Before, 1880 the black slave was part of the American culture. It continued to be part and parcel of life beyond the 19th century and into the 20th. However, the need for change became more apparent and the rise of black Civil Rights grew. Progress, at times rapidly advanced but was mainly slow and many suffered great hardships for the cause, such as Martin Luther King. He is quoted as saying “A man who won’t die for something is not fit to live”; highlighting the willingness to the movement.
The 13th, 14th and 15th amendments are often grouped together, known as the “reconstruction amendments”. The intention was to end slavery and give former slaves some Civil Rights. However, due to the creation of “grandfather clauses”, “literacy tests”, and heavy opposition, particularly in the South, slowed the progress and advancement of Civil Rights. After the 13th amendment was passed by the Senate in 1865, slavery was abolished and the advancement of Black Civil Rights began. However, in the South “black codes” were quickly established to keep Black Americans inferior.
The attitudes of the South were strong throughout the period of 1880-1990, but as the Civil Rights movement advanced particularly form 1945, they were forced to stop and listen. The war, presidencies and changes in politics all influenced the pace and eventual success of the movement. Progress was very slow and many suffered for the cause; “Between 1865 and 1965 over 2400 African Americans were lynched in the United States. ” The severity of these crimes showed that something had to change, but who would help and how would the Civil Rights Movement succeed?
Segregation was very apparent throughout American society, and the “Jim Crow Laws” are a prime example of how racism and discrimination was widely accepted. The Laws brought about the idea of “separate but equal”. Blacks were unable to mix with whites; “between 1881 and 1915 many Southern States passed laws… separation of white from black in trains, streetcars, stations, theatres, churches, parks…” In 1896 Homer Plessey challenged these ideas, buying a ticket for a white only compartment on a train.
In the State Court he claimed on the grounds of discrimination but the Court and Judge Ferguson judged that the law was “justifiable and legal”. The case was appealed and taken to the US Supreme Court where Plessey would again find himself fighting a losing battle. The Court came to a decision under the idea “separate but equal” justifying the Jim Crow Laws. The racial social climate did not help progression of Civil Rights and no significant change was reached during the period of 1880-1945. As seen above the Supreme Court did little to aid Blacks and Southern State Courts always supported the white man. Grandfather Clauses” were established after the 15th amendment; blacks were allowed to vote, if your grandfather had previously had it. Of course no son of a slave could vote. Furthermore, there were many radical groups throughout the South, the largest being the KKK. The Ku Klux Klan was a heavily racist and devastating group. They initially wanted to scare blacks, stopping them from voting and keeping social balance; however, when they found that this did not work they turned violent. Blacks lived in fear, many were lynched, raped, robbed, shot and humiliated.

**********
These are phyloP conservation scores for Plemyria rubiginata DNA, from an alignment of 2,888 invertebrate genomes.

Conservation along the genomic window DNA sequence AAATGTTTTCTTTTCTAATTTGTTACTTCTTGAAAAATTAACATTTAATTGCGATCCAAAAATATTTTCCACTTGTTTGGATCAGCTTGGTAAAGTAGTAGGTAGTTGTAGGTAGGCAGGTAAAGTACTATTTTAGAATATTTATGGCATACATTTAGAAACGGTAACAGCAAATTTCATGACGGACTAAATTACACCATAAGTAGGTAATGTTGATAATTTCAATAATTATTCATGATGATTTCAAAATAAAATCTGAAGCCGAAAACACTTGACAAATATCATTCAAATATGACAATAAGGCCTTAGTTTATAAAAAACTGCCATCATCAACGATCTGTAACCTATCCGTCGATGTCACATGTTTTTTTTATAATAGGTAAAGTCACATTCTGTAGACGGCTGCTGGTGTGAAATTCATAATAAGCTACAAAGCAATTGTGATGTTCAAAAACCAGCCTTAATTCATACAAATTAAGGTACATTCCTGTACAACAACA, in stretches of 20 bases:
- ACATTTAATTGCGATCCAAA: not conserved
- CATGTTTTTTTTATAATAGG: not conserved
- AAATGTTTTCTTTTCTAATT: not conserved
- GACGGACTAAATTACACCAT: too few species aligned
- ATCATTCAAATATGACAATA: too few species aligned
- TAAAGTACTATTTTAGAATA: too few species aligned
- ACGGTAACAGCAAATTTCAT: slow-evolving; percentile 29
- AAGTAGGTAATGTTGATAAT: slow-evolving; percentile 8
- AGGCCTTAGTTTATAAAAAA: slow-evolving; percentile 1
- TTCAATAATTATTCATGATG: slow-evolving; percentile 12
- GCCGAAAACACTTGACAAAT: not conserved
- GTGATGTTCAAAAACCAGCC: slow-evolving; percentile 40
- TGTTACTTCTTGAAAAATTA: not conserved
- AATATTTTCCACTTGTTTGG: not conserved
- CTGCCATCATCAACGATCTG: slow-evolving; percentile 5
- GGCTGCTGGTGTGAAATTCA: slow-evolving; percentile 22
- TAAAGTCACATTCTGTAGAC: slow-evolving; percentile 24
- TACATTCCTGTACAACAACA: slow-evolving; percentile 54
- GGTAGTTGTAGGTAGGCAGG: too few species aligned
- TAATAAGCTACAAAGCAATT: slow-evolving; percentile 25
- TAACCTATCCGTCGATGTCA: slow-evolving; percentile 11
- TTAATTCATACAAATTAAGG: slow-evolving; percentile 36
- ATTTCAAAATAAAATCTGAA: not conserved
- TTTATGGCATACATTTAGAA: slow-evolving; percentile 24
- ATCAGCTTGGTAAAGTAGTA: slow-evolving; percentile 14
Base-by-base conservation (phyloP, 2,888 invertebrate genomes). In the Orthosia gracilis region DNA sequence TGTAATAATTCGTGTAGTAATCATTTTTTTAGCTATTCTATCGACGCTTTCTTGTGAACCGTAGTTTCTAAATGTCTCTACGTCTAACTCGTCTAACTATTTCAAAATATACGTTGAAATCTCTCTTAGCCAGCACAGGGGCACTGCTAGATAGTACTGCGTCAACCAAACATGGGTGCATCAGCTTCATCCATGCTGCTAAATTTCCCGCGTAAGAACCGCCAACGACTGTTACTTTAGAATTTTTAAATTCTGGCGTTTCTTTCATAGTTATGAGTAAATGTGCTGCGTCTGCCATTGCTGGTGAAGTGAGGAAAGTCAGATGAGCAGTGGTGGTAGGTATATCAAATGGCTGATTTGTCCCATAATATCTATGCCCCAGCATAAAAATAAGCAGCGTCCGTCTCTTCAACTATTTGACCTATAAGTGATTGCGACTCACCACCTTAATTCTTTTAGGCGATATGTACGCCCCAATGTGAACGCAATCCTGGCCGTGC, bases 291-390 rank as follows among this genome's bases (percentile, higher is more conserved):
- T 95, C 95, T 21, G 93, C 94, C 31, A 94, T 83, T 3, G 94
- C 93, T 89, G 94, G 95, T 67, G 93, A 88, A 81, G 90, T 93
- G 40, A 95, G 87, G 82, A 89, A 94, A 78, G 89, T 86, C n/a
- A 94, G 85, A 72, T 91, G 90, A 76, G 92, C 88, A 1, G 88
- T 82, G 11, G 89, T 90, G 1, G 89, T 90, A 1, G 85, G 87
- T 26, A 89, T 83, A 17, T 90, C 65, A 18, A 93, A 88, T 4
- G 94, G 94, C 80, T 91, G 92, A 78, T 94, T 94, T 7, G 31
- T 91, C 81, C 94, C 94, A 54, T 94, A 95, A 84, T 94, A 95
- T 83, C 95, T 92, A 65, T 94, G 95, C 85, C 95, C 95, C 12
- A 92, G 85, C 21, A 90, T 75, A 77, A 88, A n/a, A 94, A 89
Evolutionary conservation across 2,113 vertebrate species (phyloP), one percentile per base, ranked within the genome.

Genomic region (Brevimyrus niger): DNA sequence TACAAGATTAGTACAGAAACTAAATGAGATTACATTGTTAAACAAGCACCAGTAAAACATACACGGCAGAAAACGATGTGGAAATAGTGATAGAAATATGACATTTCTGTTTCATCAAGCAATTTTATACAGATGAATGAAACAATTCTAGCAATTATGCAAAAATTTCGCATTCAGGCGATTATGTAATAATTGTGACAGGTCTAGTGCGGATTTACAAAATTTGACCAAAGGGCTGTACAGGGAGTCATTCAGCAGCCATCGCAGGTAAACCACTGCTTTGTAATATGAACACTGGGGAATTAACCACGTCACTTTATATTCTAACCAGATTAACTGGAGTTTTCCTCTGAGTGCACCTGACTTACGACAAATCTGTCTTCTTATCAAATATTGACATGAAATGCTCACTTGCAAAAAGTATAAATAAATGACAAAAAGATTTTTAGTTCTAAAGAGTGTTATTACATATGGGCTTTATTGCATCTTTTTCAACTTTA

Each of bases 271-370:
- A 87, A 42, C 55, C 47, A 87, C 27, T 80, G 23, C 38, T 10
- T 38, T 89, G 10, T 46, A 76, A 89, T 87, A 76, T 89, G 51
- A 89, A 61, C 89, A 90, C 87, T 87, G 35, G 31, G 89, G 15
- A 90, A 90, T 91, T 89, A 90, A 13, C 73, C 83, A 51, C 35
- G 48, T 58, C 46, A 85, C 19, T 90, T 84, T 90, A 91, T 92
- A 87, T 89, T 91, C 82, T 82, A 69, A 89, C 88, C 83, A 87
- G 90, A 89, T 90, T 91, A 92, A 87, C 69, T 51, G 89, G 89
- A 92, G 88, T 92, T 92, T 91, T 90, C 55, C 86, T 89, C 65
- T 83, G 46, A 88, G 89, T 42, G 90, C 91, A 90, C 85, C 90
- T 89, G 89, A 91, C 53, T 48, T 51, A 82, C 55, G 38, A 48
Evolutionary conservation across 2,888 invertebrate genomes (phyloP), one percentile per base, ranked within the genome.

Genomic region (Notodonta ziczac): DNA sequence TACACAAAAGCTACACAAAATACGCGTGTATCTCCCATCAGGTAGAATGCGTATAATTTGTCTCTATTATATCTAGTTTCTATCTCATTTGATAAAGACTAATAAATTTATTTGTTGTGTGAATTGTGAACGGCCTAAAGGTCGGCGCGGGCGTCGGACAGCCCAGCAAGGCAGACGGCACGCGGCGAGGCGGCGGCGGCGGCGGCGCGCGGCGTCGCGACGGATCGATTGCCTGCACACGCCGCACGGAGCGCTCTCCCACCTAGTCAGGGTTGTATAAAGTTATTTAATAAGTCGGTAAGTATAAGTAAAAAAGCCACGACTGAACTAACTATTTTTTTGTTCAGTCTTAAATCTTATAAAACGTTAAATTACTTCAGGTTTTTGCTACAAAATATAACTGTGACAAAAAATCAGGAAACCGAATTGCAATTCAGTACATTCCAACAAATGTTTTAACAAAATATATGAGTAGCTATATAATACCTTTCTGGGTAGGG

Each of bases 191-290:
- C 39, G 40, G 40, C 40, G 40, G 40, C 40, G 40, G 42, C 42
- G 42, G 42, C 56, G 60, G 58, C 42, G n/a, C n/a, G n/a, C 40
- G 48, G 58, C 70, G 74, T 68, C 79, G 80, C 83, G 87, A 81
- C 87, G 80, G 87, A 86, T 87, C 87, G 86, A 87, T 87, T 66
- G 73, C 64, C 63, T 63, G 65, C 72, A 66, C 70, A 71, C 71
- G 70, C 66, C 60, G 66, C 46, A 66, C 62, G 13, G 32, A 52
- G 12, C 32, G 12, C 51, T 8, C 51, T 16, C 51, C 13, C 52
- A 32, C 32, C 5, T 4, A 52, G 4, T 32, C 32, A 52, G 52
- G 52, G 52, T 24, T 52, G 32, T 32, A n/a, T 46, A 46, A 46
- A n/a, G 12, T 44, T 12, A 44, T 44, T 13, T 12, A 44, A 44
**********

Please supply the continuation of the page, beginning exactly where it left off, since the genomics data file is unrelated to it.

Even with the publicity of all this inhumane activity “At its peak in the mid-1920s, the organization claimed to include about 15% of the nation’s eligible population, approximately 4–5 million men” There was however, great opposition and the emergence of Civil Rights Leaders became more apparent. The NAACP was one such organisation, founded in 1909, helping black people to reach racial equality. Possibly there greatest achievement was not reached until 1954 “separate and unequal”, the Court finally ruling that segregation was not equality.
Other leaders such as; Booker T Washington, Marcus Garvey and WEB DuBois established themselves as leaders at the forefront of the Civil Rights Movement. Washington inspired Blacks to look for education, mainly in skilled manual labour. He supported Black enterprises and became and gained access to the top political leaders in America. DuBois was not a supporter of Washington labelling him as “the great accommodator”. DuBois demanded change, and longed for an American society that was not underpinned by segregation. He was influential in the 1905 Niagara Movement but in truth achieved very little and was less influential than Washington.